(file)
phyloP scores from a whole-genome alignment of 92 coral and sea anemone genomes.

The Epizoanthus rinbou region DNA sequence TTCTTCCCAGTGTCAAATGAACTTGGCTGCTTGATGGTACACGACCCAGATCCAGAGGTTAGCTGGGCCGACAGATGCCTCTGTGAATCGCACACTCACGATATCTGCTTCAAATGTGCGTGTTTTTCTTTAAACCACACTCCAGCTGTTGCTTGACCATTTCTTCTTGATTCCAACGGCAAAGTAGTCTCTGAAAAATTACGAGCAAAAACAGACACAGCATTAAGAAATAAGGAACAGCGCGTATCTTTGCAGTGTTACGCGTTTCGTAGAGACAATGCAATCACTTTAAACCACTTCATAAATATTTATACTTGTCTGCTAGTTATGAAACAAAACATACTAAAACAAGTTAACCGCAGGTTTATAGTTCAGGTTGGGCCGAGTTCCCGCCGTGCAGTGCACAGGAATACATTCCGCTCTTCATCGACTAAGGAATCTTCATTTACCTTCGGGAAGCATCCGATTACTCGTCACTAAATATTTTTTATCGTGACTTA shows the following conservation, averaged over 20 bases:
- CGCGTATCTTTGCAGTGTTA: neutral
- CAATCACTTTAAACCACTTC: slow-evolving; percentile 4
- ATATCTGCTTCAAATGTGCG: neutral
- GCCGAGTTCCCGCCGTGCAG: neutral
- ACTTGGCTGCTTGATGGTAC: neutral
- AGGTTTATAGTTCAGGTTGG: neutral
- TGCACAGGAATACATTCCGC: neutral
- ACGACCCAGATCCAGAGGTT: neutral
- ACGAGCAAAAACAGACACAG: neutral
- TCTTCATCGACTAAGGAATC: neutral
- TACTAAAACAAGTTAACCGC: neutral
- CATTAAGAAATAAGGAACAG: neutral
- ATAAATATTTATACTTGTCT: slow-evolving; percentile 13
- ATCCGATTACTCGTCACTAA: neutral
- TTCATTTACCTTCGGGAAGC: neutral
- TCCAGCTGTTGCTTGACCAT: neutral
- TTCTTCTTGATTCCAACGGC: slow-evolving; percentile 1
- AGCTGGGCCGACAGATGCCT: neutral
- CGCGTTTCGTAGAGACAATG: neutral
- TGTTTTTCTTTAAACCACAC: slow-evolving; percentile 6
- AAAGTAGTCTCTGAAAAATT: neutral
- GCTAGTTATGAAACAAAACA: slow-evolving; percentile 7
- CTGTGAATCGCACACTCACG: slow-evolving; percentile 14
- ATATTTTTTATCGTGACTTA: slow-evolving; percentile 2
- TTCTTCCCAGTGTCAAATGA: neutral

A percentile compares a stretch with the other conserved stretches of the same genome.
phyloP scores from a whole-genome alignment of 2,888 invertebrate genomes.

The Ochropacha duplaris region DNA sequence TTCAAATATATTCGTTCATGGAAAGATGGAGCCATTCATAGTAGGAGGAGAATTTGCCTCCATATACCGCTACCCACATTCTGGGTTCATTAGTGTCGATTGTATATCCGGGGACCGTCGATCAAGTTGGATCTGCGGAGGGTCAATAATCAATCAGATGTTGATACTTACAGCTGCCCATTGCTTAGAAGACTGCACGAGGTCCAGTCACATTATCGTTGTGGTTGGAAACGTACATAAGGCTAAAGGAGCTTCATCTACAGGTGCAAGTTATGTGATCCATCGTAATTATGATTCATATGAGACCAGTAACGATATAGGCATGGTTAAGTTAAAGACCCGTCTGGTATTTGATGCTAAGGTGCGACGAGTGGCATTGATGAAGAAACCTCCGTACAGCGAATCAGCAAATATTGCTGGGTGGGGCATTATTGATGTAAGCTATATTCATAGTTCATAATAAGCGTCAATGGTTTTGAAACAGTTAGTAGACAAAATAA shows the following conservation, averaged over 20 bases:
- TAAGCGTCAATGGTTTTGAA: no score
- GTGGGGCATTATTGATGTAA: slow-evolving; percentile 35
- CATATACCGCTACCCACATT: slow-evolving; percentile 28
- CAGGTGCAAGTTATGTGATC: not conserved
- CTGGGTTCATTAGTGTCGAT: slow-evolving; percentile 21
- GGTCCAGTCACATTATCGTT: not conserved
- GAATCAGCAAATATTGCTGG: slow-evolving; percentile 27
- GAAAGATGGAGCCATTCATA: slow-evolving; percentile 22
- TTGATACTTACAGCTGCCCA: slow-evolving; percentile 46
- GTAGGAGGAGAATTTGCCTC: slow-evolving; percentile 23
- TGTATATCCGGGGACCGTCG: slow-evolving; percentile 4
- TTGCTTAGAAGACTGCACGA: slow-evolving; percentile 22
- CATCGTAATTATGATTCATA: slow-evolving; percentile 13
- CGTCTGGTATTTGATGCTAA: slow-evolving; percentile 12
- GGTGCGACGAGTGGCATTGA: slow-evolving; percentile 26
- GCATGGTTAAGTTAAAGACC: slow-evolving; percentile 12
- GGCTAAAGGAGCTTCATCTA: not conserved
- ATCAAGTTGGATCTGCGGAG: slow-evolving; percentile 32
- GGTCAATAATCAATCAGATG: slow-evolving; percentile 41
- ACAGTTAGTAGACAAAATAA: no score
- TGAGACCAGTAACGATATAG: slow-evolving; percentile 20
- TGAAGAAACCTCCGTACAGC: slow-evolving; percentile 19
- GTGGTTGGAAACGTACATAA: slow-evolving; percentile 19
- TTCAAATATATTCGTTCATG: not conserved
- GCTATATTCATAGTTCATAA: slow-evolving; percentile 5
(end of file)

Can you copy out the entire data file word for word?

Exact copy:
phyloP scores from a whole-genome alignment of 92 coral and sea anemone genomes.

The Epizoanthus rinbou region DNA sequence TTCTTCCCAGTGTCAAATGAACTTGGCTGCTTGATGGTACACGACCCAGATCCAGAGGTTAGCTGGGCCGACAGATGCCTCTGTGAATCGCACACTCACGATATCTGCTTCAAATGTGCGTGTTTTTCTTTAAACCACACTCCAGCTGTTGCTTGACCATTTCTTCTTGATTCCAACGGCAAAGTAGTCTCTGAAAAATTACGAGCAAAAACAGACACAGCATTAAGAAATAAGGAACAGCGCGTATCTTTGCAGTGTTACGCGTTTCGTAGAGACAATGCAATCACTTTAAACCACTTCATAAATATTTATACTTGTCTGCTAGTTATGAAACAAAACATACTAAAACAAGTTAACCGCAGGTTTATAGTTCAGGTTGGGCCGAGTTCCCGCCGTGCAGTGCACAGGAATACATTCCGCTCTTCATCGACTAAGGAATCTTCATTTACCTTCGGGAAGCATCCGATTACTCGTCACTAAATATTTTTTATCGTGACTTA shows the following conservation, averaged over 20 bases:
- CGCGTATCTTTGCAGTGTTA: neutral
- CAATCACTTTAAACCACTTC: slow-evolving; percentile 4
- ATATCTGCTTCAAATGTGCG: neutral
- GCCGAGTTCCCGCCGTGCAG: neutral
- ACTTGGCTGCTTGATGGTAC: neutral
- AGGTTTATAGTTCAGGTTGG: neutral
- TGCACAGGAATACATTCCGC: neutral
- ACGACCCAGATCCAGAGGTT: neutral
- ACGAGCAAAAACAGACACAG: neutral
- TCTTCATCGACTAAGGAATC: neutral
- TACTAAAACAAGTTAACCGC: neutral
- CATTAAGAAATAAGGAACAG: neutral
- ATAAATATTTATACTTGTCT: slow-evolving; percentile 13
- ATCCGATTACTCGTCACTAA: neutral
- TTCATTTACCTTCGGGAAGC: neutral
- TCCAGCTGTTGCTTGACCAT: neutral
- TTCTTCTTGATTCCAACGGC: slow-evolving; percentile 1
- AGCTGGGCCGACAGATGCCT: neutral
- CGCGTTTCGTAGAGACAATG: neutral
- TGTTTTTCTTTAAACCACAC: slow-evolving; percentile 6
- AAAGTAGTCTCTGAAAAATT: neutral
- GCTAGTTATGAAACAAAACA: slow-evolving; percentile 7
- CTGTGAATCGCACACTCACG: slow-evolving; percentile 14
- ATATTTTTTATCGTGACTTA: slow-evolving; percentile 2
- TTCTTCCCAGTGTCAAATGA: neutral

A percentile compares a stretch with the other conserved stretches of the same genome.
phyloP scores from a whole-genome alignment of 2,888 invertebrate genomes.

The Ochropacha duplaris region DNA sequence TTCAAATATATTCGTTCATGGAAAGATGGAGCCATTCATAGTAGGAGGAGAATTTGCCTCCATATACCGCTACCCACATTCTGGGTTCATTAGTGTCGATTGTATATCCGGGGACCGTCGATCAAGTTGGATCTGCGGAGGGTCAATAATCAATCAGATGTTGATACTTACAGCTGCCCATTGCTTAGAAGACTGCACGAGGTCCAGTCACATTATCGTTGTGGTTGGAAACGTACATAAGGCTAAAGGAGCTTCATCTACAGGTGCAAGTTATGTGATCCATCGTAATTATGATTCATATGAGACCAGTAACGATATAGGCATGGTTAAGTTAAAGACCCGTCTGGTATTTGATGCTAAGGTGCGACGAGTGGCATTGATGAAGAAACCTCCGTACAGCGAATCAGCAAATATTGCTGGGTGGGGCATTATTGATGTAAGCTATATTCATAGTTCATAATAAGCGTCAATGGTTTTGAAACAGTTAGTAGACAAAATAA shows the following conservation, averaged over 20 bases:
- TAAGCGTCAATGGTTTTGAA: no score
- GTGGGGCATTATTGATGTAA: slow-evolving; percentile 35
- CATATACCGCTACCCACATT: slow-evolving; percentile 28
- CAGGTGCAAGTTATGTGATC: not conserved
- CTGGGTTCATTAGTGTCGAT: slow-evolving; percentile 21
- GGTCCAGTCACATTATCGTT: not conserved
- GAATCAGCAAATATTGCTGG: slow-evolving; percentile 27
- GAAAGATGGAGCCATTCATA: slow-evolving; percentile 22
- TTGATACTTACAGCTGCCCA: slow-evolving; percentile 46
- GTAGGAGGAGAATTTGCCTC: slow-evolving; percentile 23
- TGTATATCCGGGGACCGTCG: slow-evolving; percentile 4
- TTGCTTAGAAGACTGCACGA: slow-evolving; percentile 22
- CATCGTAATTATGATTCATA: slow-evolving; percentile 13
- CGTCTGGTATTTGATGCTAA: slow-evolving; percentile 12
- GGTGCGACGAGTGGCATTGA: slow-evolving; percentile 26
- GCATGGTTAAGTTAAAGACC: slow-evolving; percentile 12
- GGCTAAAGGAGCTTCATCTA: not conserved
- ATCAAGTTGGATCTGCGGAG: slow-evolving; percentile 32
- GGTCAATAATCAATCAGATG: slow-evolving; percentile 41
- ACAGTTAGTAGACAAAATAA: no score
- TGAGACCAGTAACGATATAG: slow-evolving; percentile 20
- TGAAGAAACCTCCGTACAGC: slow-evolving; percentile 19
- GTGGTTGGAAACGTACATAA: slow-evolving; percentile 19
- TTCAAATATATTCGTTCATG: not conserved
- GCTATATTCATAGTTCATAA: slow-evolving; percentile 5